Senior guard JR Rogers is leading Central’s basketball team in scoring, and his teammates likely don’t even know his name. At least his real name.
The 6-4 leader for the Chargers has been a starter since his sophomore year, when Central last had a winning season and won the district title. Yet, JR is known by a name not really his own.
When Rogers was playing youth sports in second grade, there were so many other kids named Jake and Jacob, those with such names were just referred to as “J” and the first letter of their last name. Hence, Jacob Rogers became known as “JR” and it has stuck ever since.
Regardless of what people call him, Rogers has been called upon to take more shots while on the floor, whether driving the lane, posting up or putting up a three-pointer.
Central head coach Gerald Sledge said Rogers’ play has been unselfish and is taking on a style which is more attuned to what the team needs rather than to Rogers’ strengths.
“He has gone from playing on a team that was loaded with talent and athleticism … to our current situation where a where we are full of role players and [he] has been forced to change his style of play,” Sledge said, noting the district championship team was loaded with three collegiate Division I athletes.
He is currently averaging 16 points and eight rebounds a game with his all-time game high of 26 points against Grapevine this year. He poured in 22 in the Flower Mound Marcus game.
Rogers admits his style may have been transformed with a new cast around him.
“Three years ago when we won district, my role was a lot different,” Rogers said. “I didn’t have to do a lot. I just had to be the guard and shoot the three,” he said.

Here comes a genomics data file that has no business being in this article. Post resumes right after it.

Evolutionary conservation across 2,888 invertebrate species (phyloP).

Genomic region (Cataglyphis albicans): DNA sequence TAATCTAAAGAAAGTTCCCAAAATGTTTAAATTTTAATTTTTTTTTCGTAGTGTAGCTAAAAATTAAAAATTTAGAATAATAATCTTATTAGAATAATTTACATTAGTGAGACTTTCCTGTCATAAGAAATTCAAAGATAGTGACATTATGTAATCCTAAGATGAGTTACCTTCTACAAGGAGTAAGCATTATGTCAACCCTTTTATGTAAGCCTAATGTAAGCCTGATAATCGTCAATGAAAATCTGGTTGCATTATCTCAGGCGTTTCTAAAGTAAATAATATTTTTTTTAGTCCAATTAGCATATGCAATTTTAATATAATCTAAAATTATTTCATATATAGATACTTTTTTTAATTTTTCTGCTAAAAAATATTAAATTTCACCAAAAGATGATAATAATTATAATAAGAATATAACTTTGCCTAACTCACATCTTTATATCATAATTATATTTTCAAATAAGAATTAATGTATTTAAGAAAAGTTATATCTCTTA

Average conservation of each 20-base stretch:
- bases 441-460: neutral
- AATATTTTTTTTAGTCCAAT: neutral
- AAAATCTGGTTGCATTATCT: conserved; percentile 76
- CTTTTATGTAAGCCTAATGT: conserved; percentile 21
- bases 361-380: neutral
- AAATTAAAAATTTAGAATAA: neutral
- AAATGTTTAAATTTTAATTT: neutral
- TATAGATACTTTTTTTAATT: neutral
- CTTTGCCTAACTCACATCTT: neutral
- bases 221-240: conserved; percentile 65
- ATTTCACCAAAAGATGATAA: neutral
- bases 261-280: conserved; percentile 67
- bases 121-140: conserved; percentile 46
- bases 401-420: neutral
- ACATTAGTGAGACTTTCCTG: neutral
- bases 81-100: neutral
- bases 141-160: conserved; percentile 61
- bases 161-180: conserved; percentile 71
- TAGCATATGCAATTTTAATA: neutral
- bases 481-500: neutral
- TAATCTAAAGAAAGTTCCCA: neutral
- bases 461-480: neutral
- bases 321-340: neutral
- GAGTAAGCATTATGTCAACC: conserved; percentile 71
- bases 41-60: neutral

“This year I am definitely more of an aggressor,” he added. “I score and take a lot more shots.”
Taking more shots, including pulling the trigger from long range, is something Rogers earns in practice.
“We do a weird drill,” Rogers explained, saying they have a 20-minute shooting drill where the player who hits the most threes gets the green light in games. “No one questions the shots,” he said.
Shooting from the outside isn’t the only part of Rogers’ game, who said that although his confidence is high from the outside, he also can run set plays off the double screen and drive the lane.
Going into the Chargers’ district opener on Tuesday with Timber Creek, Central was winless at 0-7. They had just fallen short last Friday in a 50-49 loss to Lake Dallas in a game which they dominated until the final quarter.
But it’s not for lack of effort, Rogers said.
“We’re in there every morning at 6 a.m., working hard,” he said. “We’re hoping we can win some games. At the Marcus game, we came out a little scared but picked up the intensity and made it a game,” Rogers said of the second half effort. “It will give us a building block heading into to the next game.”
Although many may feel the Chargers will need a number of blocks to build upon this season, Rogers’ goals for himself and the team are certainly realistic at this stage of the season.
“I envision myself as all-district,” he said of his goals. “And I think we can make the playoffs. The last time was when I was a sophomore. I think a lot of people doubt us after last year and we can sneak up on some people and beat them.”